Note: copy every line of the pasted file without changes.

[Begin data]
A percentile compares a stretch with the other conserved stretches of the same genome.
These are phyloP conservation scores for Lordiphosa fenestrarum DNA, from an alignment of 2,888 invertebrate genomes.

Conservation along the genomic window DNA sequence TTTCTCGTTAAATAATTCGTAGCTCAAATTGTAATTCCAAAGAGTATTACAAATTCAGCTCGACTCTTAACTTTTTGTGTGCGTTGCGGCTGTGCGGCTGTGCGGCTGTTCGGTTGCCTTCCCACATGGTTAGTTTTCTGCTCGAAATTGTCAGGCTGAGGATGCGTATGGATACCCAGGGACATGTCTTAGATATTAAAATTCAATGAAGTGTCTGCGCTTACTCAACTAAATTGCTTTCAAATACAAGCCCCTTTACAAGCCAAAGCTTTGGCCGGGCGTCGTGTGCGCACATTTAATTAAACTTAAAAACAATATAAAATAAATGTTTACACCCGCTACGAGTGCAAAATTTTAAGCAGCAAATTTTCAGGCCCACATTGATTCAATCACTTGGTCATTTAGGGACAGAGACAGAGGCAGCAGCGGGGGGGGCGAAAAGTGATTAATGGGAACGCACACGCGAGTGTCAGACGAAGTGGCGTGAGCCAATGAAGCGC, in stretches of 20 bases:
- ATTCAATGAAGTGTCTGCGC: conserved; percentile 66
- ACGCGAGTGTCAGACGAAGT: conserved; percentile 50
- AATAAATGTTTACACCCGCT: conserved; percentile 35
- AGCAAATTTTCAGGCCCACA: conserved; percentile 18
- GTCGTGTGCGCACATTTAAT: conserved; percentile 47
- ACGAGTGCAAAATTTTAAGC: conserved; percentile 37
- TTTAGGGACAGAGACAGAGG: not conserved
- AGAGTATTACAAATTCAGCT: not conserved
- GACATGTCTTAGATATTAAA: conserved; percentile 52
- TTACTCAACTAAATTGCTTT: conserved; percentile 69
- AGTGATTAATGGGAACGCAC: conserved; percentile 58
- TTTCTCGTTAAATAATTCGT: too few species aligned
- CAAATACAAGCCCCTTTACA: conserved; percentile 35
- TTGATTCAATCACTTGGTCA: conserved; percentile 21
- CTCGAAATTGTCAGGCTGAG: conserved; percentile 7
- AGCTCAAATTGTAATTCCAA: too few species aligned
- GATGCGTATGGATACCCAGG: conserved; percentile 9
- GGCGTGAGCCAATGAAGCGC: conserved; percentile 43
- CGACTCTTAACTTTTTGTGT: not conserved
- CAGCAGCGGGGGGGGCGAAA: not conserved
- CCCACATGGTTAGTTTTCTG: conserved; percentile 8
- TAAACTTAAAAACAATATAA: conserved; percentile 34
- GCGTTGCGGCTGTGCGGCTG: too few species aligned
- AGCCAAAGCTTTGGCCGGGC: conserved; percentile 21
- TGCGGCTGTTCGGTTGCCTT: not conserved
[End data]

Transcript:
A percentile compares a stretch with the other conserved stretches of the same genome.
These are phyloP conservation scores for Lordiphosa fenestrarum DNA, from an alignment of 2,888 invertebrate genomes.

Conservation along the genomic window DNA sequence TTTCTCGTTAAATAATTCGTAGCTCAAATTGTAATTCCAAAGAGTATTACAAATTCAGCTCGACTCTTAACTTTTTGTGTGCGTTGCGGCTGTGCGGCTGTGCGGCTGTTCGGTTGCCTTCCCACATGGTTAGTTTTCTGCTCGAAATTGTCAGGCTGAGGATGCGTATGGATACCCAGGGACATGTCTTAGATATTAAAATTCAATGAAGTGTCTGCGCTTACTCAACTAAATTGCTTTCAAATACAAGCCCCTTTACAAGCCAAAGCTTTGGCCGGGCGTCGTGTGCGCACATTTAATTAAACTTAAAAACAATATAAAATAAATGTTTACACCCGCTACGAGTGCAAAATTTTAAGCAGCAAATTTTCAGGCCCACATTGATTCAATCACTTGGTCATTTAGGGACAGAGACAGAGGCAGCAGCGGGGGGGGCGAAAAGTGATTAATGGGAACGCACACGCGAGTGTCAGACGAAGTGGCGTGAGCCAATGAAGCGC, in stretches of 20 bases:
- ATTCAATGAAGTGTCTGCGC: conserved; percentile 66
- ACGCGAGTGTCAGACGAAGT: conserved; percentile 50
- AATAAATGTTTACACCCGCT: conserved; percentile 35
- AGCAAATTTTCAGGCCCACA: conserved; percentile 18
- GTCGTGTGCGCACATTTAAT: conserved; percentile 47
- ACGAGTGCAAAATTTTAAGC: conserved; percentile 37
- TTTAGGGACAGAGACAGAGG: not conserved
- AGAGTATTACAAATTCAGCT: not conserved
- GACATGTCTTAGATATTAAA: conserved; percentile 52
- TTACTCAACTAAATTGCTTT: conserved; percentile 69
- AGTGATTAATGGGAACGCAC: conserved; percentile 58
- TTTCTCGTTAAATAATTCGT: too few species aligned
- CAAATACAAGCCCCTTTACA: conserved; percentile 35
- TTGATTCAATCACTTGGTCA: conserved; percentile 21
- CTCGAAATTGTCAGGCTGAG: conserved; percentile 7
- AGCTCAAATTGTAATTCCAA: too few species aligned
- GATGCGTATGGATACCCAGG: conserved; percentile 9
- GGCGTGAGCCAATGAAGCGC: conserved; percentile 43
- CGACTCTTAACTTTTTGTGT: not conserved
- CAGCAGCGGGGGGGGCGAAA: not conserved
- CCCACATGGTTAGTTTTCTG: conserved; percentile 8
- TAAACTTAAAAACAATATAA: conserved; percentile 34
- GCGTTGCGGCTGTGCGGCTG: too few species aligned
- AGCCAAAGCTTTGGCCGGGC: conserved; percentile 21
- TGCGGCTGTTCGGTTGCCTT: not conserved